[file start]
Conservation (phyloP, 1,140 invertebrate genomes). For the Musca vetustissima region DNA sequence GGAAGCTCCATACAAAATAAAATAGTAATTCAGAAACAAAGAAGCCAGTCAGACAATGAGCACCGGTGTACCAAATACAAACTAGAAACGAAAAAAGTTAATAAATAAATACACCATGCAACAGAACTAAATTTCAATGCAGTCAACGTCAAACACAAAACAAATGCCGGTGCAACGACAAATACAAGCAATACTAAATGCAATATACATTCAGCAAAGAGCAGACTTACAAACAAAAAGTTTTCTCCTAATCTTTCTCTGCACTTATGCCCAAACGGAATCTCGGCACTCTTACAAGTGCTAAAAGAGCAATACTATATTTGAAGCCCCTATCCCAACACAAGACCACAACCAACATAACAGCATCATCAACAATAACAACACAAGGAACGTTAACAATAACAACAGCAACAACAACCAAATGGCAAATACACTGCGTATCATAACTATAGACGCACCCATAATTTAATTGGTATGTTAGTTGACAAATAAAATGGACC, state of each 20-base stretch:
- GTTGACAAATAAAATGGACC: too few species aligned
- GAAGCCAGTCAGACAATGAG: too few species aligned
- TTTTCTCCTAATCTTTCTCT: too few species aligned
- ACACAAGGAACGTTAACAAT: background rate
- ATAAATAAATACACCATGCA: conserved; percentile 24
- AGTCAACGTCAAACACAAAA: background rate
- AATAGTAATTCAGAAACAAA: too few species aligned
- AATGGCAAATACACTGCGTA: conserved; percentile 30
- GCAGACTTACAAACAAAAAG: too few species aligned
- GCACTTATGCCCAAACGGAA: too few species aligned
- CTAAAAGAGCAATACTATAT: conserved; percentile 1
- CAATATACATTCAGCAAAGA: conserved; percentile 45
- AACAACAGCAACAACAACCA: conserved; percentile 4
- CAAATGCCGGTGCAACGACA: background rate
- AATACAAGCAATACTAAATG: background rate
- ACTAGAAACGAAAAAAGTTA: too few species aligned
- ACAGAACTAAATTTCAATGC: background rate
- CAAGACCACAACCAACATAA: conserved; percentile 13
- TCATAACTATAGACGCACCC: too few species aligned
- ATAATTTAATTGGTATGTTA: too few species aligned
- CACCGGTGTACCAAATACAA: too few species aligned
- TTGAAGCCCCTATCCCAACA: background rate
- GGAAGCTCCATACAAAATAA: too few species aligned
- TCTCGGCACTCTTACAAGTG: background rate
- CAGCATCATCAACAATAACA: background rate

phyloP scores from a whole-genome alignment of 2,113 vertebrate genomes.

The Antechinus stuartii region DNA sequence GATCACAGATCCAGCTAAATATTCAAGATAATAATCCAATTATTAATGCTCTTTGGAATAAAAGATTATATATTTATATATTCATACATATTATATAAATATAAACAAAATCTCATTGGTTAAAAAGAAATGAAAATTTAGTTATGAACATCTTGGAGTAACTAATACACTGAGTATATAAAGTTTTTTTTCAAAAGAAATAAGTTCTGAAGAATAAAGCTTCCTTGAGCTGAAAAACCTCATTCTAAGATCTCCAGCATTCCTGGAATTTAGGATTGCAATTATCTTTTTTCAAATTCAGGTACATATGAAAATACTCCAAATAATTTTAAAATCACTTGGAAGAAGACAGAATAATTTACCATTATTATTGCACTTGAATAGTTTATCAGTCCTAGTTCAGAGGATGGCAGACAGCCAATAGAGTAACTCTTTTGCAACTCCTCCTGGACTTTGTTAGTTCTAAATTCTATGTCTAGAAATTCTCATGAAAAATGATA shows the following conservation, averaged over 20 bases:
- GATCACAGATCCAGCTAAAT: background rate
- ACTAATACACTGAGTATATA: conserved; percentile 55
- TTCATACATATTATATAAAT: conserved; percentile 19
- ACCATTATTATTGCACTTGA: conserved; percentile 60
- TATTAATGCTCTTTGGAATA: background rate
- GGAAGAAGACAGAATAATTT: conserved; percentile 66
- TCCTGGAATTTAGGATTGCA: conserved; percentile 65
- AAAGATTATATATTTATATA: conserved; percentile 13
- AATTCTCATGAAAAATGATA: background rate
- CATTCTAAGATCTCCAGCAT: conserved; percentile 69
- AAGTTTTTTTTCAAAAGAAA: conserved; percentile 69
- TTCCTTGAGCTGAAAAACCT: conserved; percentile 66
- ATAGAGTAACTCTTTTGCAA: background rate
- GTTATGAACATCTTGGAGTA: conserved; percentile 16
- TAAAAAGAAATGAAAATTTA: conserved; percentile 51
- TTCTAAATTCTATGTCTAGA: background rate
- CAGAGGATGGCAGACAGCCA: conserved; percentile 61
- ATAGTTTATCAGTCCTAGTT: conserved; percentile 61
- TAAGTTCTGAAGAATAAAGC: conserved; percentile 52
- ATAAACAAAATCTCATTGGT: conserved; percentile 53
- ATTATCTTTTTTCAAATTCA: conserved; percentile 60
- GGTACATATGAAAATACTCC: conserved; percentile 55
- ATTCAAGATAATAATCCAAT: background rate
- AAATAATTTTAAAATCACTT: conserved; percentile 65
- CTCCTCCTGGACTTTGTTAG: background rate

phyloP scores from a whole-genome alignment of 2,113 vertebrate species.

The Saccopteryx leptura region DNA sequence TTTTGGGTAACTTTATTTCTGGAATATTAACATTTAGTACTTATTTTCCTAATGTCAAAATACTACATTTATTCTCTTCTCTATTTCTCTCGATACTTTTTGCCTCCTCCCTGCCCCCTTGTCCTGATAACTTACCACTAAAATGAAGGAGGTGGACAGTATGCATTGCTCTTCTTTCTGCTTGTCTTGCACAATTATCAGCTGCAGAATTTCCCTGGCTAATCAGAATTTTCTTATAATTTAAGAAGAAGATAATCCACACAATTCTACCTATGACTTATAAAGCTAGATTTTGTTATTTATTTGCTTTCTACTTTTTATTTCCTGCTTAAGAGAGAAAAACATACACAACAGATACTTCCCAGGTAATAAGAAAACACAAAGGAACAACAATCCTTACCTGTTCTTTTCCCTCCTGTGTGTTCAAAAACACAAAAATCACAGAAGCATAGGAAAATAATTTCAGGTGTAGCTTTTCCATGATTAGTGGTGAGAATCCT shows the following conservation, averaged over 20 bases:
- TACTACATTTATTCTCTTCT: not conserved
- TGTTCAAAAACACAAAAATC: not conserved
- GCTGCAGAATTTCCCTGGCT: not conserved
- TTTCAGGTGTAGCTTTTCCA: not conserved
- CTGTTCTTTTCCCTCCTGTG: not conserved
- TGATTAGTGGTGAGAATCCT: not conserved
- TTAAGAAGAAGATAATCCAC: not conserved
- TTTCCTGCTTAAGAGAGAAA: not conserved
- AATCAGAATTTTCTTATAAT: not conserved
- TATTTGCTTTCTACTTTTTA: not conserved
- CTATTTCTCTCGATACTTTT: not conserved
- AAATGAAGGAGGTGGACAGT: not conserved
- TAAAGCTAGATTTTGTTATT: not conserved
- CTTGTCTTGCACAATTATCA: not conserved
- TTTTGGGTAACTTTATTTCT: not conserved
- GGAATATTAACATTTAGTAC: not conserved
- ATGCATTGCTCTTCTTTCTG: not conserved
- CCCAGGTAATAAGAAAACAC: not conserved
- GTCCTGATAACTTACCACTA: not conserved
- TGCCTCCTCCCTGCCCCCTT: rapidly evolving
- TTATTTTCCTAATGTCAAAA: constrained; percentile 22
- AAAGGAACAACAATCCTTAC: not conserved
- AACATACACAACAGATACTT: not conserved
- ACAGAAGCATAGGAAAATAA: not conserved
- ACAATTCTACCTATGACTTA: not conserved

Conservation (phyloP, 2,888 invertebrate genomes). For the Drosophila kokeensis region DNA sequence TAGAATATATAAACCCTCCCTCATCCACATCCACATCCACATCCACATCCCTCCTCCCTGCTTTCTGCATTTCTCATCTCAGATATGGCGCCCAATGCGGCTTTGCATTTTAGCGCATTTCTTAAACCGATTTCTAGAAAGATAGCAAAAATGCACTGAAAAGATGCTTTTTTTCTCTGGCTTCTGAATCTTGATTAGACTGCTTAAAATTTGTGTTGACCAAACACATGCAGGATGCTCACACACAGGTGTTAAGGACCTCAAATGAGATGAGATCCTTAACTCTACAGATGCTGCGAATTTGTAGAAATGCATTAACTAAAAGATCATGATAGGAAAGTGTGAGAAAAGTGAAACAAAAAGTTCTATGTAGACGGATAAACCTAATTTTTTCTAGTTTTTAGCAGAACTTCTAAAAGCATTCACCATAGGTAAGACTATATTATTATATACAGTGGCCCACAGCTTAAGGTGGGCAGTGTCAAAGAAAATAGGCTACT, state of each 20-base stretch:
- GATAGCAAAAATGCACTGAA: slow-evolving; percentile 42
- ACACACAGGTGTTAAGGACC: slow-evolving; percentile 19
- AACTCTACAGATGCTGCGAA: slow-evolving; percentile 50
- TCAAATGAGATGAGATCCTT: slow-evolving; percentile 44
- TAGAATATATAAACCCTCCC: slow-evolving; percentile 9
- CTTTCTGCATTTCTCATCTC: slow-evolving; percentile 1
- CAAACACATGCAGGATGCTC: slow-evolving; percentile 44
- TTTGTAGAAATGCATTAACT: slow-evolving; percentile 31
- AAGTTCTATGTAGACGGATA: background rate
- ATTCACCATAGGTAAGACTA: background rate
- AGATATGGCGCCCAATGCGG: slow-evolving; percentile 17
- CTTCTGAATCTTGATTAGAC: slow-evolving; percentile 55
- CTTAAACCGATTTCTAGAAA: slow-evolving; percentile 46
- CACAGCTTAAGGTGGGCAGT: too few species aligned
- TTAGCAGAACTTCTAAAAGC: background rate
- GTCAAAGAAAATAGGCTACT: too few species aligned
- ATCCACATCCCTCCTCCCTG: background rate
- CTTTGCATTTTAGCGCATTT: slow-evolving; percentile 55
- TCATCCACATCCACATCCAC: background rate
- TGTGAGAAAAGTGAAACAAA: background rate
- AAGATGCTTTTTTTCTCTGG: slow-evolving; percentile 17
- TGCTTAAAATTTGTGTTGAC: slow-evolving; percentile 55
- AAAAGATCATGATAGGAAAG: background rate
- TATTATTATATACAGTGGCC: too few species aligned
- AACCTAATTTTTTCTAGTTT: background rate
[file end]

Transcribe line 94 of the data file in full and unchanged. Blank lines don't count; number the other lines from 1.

- CTTAAACCGATTTCTAGAAA: slow-evolving; percentile 46